"I hope he can make it go," said Graden.

He added that Deming said residents in Nokomis and Raymond were interested as well, but at this time, there would be no pick-up for rural customers.

Jones asked about the county's building and equipment in Hillsboro for recycling, and Graden said Deming is looking into the possibility of leasing it. The city of Hillsboro owns the ground the building sits on. The committee will continue to look at the issue.

Jones would also ask where DC Waste is taking its co-mingled recycling, and Graden said to Bloomington.

In Animal Control news, Warden Amanda Daniels said she had nothing to report.

Graden said that the cities of Hillsboro and Litchfield had rejected the updated animal control ordinances, while Nokomis and Witt had signed it.

Hitchings said that if a city has its own animal control ordinance, they can be responsible for issues, but the ultimate responsibility goes to the county. He added that if municipalities abandon their animal control ordinances, the responsibility goes to the county.

"We just have to keep fighting," Graden said. "We have to get reimbursed."

Board member Mark Hughes asked if the county could send a bill to municipalities, and Hitchings said there is a provision for the city's to help, but that could involve a police officer responding to an animal control call. Young said they are currently looking into that clause.

Jones asked what the cities' problems were, and Graden said he wasn't sure. Board member Bob Sneed said that representatives from Litchfield had been to a conference in Chicago, citing that animal control was the county's responsibility.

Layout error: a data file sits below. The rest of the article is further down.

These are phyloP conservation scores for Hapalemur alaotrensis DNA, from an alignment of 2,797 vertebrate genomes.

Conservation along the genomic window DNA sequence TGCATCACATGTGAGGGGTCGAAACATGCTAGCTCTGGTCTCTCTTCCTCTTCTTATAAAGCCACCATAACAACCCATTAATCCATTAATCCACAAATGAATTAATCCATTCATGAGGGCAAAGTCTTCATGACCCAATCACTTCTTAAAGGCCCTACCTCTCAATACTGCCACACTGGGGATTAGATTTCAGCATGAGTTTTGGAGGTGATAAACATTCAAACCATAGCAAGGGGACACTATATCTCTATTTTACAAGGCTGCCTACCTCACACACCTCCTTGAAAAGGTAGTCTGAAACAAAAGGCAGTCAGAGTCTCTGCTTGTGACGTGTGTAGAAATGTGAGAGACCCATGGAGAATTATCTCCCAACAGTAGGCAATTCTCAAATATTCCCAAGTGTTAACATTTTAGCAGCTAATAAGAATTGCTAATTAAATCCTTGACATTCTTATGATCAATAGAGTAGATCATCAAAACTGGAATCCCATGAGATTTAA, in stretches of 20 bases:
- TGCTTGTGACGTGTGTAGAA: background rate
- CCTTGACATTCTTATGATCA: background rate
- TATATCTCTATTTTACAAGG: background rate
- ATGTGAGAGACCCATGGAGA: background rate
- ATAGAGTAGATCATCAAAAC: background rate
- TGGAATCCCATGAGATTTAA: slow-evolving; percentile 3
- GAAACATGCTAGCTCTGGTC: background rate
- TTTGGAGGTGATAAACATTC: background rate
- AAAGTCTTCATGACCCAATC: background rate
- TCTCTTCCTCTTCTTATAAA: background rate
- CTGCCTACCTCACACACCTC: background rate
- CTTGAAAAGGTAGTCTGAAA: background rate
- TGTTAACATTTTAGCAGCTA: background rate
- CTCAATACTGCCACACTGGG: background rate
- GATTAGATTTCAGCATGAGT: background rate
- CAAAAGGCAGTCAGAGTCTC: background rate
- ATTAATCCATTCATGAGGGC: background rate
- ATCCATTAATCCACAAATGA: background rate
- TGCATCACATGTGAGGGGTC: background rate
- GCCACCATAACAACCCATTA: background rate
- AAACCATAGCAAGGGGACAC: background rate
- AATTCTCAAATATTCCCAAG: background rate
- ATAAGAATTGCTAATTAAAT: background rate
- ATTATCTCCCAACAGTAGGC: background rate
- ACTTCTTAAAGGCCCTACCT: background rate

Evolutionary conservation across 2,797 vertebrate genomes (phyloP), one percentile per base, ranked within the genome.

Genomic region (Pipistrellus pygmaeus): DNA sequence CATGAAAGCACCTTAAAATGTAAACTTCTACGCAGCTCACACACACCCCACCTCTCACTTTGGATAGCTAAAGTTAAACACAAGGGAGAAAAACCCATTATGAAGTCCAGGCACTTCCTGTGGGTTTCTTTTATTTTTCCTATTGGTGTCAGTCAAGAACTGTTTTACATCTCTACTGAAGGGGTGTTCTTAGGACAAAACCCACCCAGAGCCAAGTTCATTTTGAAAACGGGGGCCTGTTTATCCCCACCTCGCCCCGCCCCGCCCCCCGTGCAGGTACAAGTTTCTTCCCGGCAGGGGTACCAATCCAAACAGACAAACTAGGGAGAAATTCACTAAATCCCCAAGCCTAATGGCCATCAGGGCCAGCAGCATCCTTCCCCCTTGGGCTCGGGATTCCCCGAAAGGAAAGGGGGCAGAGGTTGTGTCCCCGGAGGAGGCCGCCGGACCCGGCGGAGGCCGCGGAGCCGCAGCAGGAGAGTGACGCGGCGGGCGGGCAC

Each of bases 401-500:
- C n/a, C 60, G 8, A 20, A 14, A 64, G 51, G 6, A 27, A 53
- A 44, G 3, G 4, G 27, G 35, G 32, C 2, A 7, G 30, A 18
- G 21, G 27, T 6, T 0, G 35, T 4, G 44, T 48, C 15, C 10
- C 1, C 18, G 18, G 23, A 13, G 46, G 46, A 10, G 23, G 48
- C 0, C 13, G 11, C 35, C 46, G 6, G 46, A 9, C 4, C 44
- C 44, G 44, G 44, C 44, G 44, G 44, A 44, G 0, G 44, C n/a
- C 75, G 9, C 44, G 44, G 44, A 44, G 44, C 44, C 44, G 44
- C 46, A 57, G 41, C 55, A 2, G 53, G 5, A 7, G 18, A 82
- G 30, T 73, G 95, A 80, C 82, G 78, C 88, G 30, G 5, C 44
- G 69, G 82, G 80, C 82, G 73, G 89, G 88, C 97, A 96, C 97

Buildings and Grounds

Buildings and Grounds Committee Chairman Sneed said that the Smart Watt project is coming to a close. He said they are working out a few bugs at the jail, but that overall it was looking pretty good, adding he hopes to see lower utility bills in the new year.

In maintenance news, he said they fixed a problem with the boiler in the Historic Courthouse, and that it was working.

Sneed said they have one more load to collect for the surplus sale, which will be conducted at the former Wright Automotive property (now the Highway Department).

He said they continue to work on the sound system in the county board meeting room and would be putting bids out for the elevator service contracts soon as well.

In a final note, Sneed said they are looking into replacing sidewalks around the Historic Courthouse and will be talking to the City of Hillsboro to see if they will be willing to help.

Economic Development

Economic Development Chairman Donna Yeske said the next Montgomery County Economic Development Corporation meeting would be Dec. 19, and that the Revolving Loan Fund is going well.

In tourism news, she reported that MCEDC Executive Director Valerie Belusko is finishing up a video on the Half-Witt Winery. Yeske said there are currently about five tourism videos on the county website, and she encouraged board members to watch them.

At last month's meeting, Bill Schroeder asked about the manhours in cleaning up Eagle Zinc. Yeske said as of Oct. 19, there had been 85,619 hours worked cleaning up the site. Cabrerra has four employees from Montgomery County and seven from the state of Illinois, and another four from out of state. She said three other companies had nine employees, and there were also trucking companies being used and that local dirt was sold and hauled for the project. Yeske said a total of 25-30 employees have worked on the project, and Sneed said that amounts to about $2 million in labor.